I'm always on the lookout for cool new technology.  Sometimes, I find it in the most unexpected of places.

One of my favorite newer websites in Kickstarter.

Thanks to community efforts, artists and inventors can successfully fund their projects without seeking equity-draining venture capital or taking out a loan from the bank. By crowdfunding, the community becomes an active participant in the future of the product or project.

It's fantastic! But it's also a bit of a challenge.

Kickstarter is an all-or-nothing funding source.  If you reach your financial target, you get paid and can proceed.  If you're short - even by just a few dollars - you don't get a dime.  I've seem a handful of projects come to within a thousand or a hundred dollars in the last hours of the campaign only to fall short and, subsequently, fail.

This is what brings Indiegogo (another crowdfunding website) even higher on my list.[ref]Indiegogo is also the platform through which I've pitched and funded some projects, including a mission trip to Haiti and the new podcasting setup I use to product The Things that Matter Most.[/ref] Through what's called a "flexible funding campaign," you can attempt to raise your project's money and, even if you fall short of the goal, still collect what you've raised so you can bootstrap and move forward.

For some projects, the flexible nature of the campaign is what saves things.  It's also one of the major impetuses for using Indiegogo over Kickstarter.[ref]In the past, Kickstarter was also much more selective in what projects they allowed to appear on the site while Indiegogo allowed any submissions.  Kickstarter has recently relaxed their requirements, though, making this less of a concern.[/ref]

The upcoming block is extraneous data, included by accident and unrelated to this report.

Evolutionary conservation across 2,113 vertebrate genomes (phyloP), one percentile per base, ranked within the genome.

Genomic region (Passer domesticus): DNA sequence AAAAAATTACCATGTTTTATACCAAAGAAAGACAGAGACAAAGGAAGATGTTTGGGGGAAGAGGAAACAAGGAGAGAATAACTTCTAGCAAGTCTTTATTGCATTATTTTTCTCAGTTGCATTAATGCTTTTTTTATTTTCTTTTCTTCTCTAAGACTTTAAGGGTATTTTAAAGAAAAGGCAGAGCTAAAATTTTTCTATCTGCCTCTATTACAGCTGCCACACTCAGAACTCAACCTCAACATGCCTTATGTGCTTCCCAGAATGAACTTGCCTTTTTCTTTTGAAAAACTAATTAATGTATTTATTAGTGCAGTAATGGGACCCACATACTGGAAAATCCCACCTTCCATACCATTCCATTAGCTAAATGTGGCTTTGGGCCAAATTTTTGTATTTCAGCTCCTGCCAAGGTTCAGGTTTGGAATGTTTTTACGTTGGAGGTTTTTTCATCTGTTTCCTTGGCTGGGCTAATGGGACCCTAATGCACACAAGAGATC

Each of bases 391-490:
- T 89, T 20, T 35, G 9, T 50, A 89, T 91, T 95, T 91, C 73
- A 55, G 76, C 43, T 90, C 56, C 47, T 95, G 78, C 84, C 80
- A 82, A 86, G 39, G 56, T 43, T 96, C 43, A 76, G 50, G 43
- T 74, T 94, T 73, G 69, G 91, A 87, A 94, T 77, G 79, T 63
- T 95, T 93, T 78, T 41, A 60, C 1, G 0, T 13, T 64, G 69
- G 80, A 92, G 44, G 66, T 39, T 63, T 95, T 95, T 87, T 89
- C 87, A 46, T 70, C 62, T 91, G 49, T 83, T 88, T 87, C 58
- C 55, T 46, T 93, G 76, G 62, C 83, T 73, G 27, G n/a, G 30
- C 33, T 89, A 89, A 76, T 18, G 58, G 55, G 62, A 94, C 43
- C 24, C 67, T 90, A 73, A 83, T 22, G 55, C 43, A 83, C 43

## Bootstrapped Innovation

Crowdfunding is an incredible way to fund the development of new products and ideas that otherwise would never see the light of day. It serves as both a source of capital - freeing founders to focus solely on development rather than fundraising - and of community validation of otherwise difficult ideas.  When I find an idea I support, I'm quick to both comment to show support and to put up money to prove I'm serious.

Yesterday, I received my "perk" from a recent backing on Indiegogo - a GravityLight.

GravityLight is a project that aims to bring free, clean lighting to the 1.5 billion people in the world who otherwise turn to things like biomass (or kerosene) fuel when it gets dark.

http://vimeo.com/53588182

I first saw the GravityLight project shortly after returning home from my trip to Haiti.  I've seen first-hand the lack of efficient, reliable lighting in the developing world - the village I stayed in had 1 lightbulb, powered by a diesel generator.  The project really spoke to me, and I wanted to see it become a reality.

Thankfully, so did many others.

GravityLight asked the community for $55k to help make their dream a reality and begin shipping prototypes. The community came through - to the tune of$399k!

The perk I selected - contributors are often repaid for their kindness with some form of bonus - is a GravityLight prototype of my own plus sending one to a family in the developing world.  I've received mine; I hope a family somewhere is receiving theirs very soon.

Technical innovation is becoming a rare thing in the world, which is what makes it all the more precious.  When I see such innovation, particularly when it supports a wonderful cause, I want to embrace and protect it.

Where do you see innovation happening? What's your first reaction when you see it?